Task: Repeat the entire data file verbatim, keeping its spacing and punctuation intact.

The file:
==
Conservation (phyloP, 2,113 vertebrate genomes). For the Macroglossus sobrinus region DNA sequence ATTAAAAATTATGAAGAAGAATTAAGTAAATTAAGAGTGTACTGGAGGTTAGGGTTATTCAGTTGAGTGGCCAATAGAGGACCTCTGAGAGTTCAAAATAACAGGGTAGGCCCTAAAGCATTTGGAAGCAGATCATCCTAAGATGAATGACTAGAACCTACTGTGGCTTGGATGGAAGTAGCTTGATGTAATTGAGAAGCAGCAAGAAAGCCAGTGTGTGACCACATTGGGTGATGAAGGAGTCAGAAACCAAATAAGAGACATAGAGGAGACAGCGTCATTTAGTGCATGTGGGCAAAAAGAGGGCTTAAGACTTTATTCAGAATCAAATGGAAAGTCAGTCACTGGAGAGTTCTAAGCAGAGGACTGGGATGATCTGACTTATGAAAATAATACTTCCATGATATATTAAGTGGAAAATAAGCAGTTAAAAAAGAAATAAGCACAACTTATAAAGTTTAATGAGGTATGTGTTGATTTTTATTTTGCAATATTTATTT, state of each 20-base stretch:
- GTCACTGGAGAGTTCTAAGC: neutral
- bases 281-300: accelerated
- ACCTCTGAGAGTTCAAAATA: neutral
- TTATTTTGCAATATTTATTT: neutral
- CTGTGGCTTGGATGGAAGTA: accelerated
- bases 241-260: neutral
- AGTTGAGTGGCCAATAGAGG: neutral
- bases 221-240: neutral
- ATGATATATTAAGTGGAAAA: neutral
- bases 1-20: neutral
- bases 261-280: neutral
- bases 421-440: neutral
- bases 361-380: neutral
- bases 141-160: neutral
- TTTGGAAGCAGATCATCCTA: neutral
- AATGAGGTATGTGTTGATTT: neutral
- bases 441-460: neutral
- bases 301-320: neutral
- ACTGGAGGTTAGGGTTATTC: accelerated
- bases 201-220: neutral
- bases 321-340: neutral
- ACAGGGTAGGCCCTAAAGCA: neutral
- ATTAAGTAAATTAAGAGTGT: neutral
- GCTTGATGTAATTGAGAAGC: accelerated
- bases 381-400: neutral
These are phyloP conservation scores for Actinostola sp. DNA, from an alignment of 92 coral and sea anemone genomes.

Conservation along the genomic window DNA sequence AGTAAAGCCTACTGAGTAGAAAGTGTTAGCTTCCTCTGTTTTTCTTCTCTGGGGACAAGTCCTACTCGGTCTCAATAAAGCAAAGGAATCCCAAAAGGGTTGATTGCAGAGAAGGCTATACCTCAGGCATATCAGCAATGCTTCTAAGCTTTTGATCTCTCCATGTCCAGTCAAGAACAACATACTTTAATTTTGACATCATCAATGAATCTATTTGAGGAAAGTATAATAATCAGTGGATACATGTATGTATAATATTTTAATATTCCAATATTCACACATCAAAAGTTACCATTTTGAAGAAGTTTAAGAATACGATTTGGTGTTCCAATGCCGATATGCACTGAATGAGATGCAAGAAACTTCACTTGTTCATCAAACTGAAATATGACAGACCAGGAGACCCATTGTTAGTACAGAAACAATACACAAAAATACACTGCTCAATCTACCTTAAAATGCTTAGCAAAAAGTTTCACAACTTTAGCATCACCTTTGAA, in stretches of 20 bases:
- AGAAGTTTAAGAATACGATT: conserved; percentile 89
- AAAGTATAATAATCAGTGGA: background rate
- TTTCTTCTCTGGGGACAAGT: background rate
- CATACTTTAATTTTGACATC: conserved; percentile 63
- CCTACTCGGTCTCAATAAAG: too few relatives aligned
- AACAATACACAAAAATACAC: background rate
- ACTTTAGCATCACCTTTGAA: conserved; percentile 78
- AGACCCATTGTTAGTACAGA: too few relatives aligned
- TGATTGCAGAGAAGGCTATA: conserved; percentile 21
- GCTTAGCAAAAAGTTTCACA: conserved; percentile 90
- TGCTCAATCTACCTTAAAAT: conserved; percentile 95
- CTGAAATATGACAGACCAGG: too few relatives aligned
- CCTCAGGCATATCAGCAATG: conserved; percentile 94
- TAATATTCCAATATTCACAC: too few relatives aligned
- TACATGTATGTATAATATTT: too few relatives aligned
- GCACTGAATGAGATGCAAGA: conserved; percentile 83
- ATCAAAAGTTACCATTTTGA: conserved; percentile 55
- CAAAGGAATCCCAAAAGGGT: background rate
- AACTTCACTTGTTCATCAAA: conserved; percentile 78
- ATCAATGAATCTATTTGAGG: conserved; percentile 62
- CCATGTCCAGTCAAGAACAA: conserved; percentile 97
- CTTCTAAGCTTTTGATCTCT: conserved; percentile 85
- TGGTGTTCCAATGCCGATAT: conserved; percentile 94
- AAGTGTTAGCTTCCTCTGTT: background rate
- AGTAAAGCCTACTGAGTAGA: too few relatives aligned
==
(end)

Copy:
Conservation (phyloP, 2,113 vertebrate genomes). For the Macroglossus sobrinus region DNA sequence ATTAAAAATTATGAAGAAGAATTAAGTAAATTAAGAGTGTACTGGAGGTTAGGGTTATTCAGTTGAGTGGCCAATAGAGGACCTCTGAGAGTTCAAAATAACAGGGTAGGCCCTAAAGCATTTGGAAGCAGATCATCCTAAGATGAATGACTAGAACCTACTGTGGCTTGGATGGAAGTAGCTTGATGTAATTGAGAAGCAGCAAGAAAGCCAGTGTGTGACCACATTGGGTGATGAAGGAGTCAGAAACCAAATAAGAGACATAGAGGAGACAGCGTCATTTAGTGCATGTGGGCAAAAAGAGGGCTTAAGACTTTATTCAGAATCAAATGGAAAGTCAGTCACTGGAGAGTTCTAAGCAGAGGACTGGGATGATCTGACTTATGAAAATAATACTTCCATGATATATTAAGTGGAAAATAAGCAGTTAAAAAAGAAATAAGCACAACTTATAAAGTTTAATGAGGTATGTGTTGATTTTTATTTTGCAATATTTATTT, state of each 20-base stretch:
- GTCACTGGAGAGTTCTAAGC: neutral
- bases 281-300: accelerated
- ACCTCTGAGAGTTCAAAATA: neutral
- TTATTTTGCAATATTTATTT: neutral
- CTGTGGCTTGGATGGAAGTA: accelerated
- bases 241-260: neutral
- AGTTGAGTGGCCAATAGAGG: neutral
- bases 221-240: neutral
- ATGATATATTAAGTGGAAAA: neutral
- bases 1-20: neutral
- bases 261-280: neutral
- bases 421-440: neutral
- bases 361-380: neutral
- bases 141-160: neutral
- TTTGGAAGCAGATCATCCTA: neutral
- AATGAGGTATGTGTTGATTT: neutral
- bases 441-460: neutral
- bases 301-320: neutral
- ACTGGAGGTTAGGGTTATTC: accelerated
- bases 201-220: neutral
- bases 321-340: neutral
- ACAGGGTAGGCCCTAAAGCA: neutral
- ATTAAGTAAATTAAGAGTGT: neutral
- GCTTGATGTAATTGAGAAGC: accelerated
- bases 381-400: neutral
These are phyloP conservation scores for Actinostola sp. DNA, from an alignment of 92 coral and sea anemone genomes.

Conservation along the genomic window DNA sequence AGTAAAGCCTACTGAGTAGAAAGTGTTAGCTTCCTCTGTTTTTCTTCTCTGGGGACAAGTCCTACTCGGTCTCAATAAAGCAAAGGAATCCCAAAAGGGTTGATTGCAGAGAAGGCTATACCTCAGGCATATCAGCAATGCTTCTAAGCTTTTGATCTCTCCATGTCCAGTCAAGAACAACATACTTTAATTTTGACATCATCAATGAATCTATTTGAGGAAAGTATAATAATCAGTGGATACATGTATGTATAATATTTTAATATTCCAATATTCACACATCAAAAGTTACCATTTTGAAGAAGTTTAAGAATACGATTTGGTGTTCCAATGCCGATATGCACTGAATGAGATGCAAGAAACTTCACTTGTTCATCAAACTGAAATATGACAGACCAGGAGACCCATTGTTAGTACAGAAACAATACACAAAAATACACTGCTCAATCTACCTTAAAATGCTTAGCAAAAAGTTTCACAACTTTAGCATCACCTTTGAA, in stretches of 20 bases:
- AGAAGTTTAAGAATACGATT: conserved; percentile 89
- AAAGTATAATAATCAGTGGA: background rate
- TTTCTTCTCTGGGGACAAGT: background rate
- CATACTTTAATTTTGACATC: conserved; percentile 63
- CCTACTCGGTCTCAATAAAG: too few relatives aligned
- AACAATACACAAAAATACAC: background rate
- ACTTTAGCATCACCTTTGAA: conserved; percentile 78
- AGACCCATTGTTAGTACAGA: too few relatives aligned
- TGATTGCAGAGAAGGCTATA: conserved; percentile 21
- GCTTAGCAAAAAGTTTCACA: conserved; percentile 90
- TGCTCAATCTACCTTAAAAT: conserved; percentile 95
- CTGAAATATGACAGACCAGG: too few relatives aligned
- CCTCAGGCATATCAGCAATG: conserved; percentile 94
- TAATATTCCAATATTCACAC: too few relatives aligned
- TACATGTATGTATAATATTT: too few relatives aligned
- GCACTGAATGAGATGCAAGA: conserved; percentile 83
- ATCAAAAGTTACCATTTTGA: conserved; percentile 55
- CAAAGGAATCCCAAAAGGGT: background rate
- AACTTCACTTGTTCATCAAA: conserved; percentile 78
- ATCAATGAATCTATTTGAGG: conserved; percentile 62
- CCATGTCCAGTCAAGAACAA: conserved; percentile 97
- CTTCTAAGCTTTTGATCTCT: conserved; percentile 85
- TGGTGTTCCAATGCCGATAT: conserved; percentile 94
- AAGTGTTAGCTTCCTCTGTT: background rate
- AGTAAAGCCTACTGAGTAGA: too few relatives aligned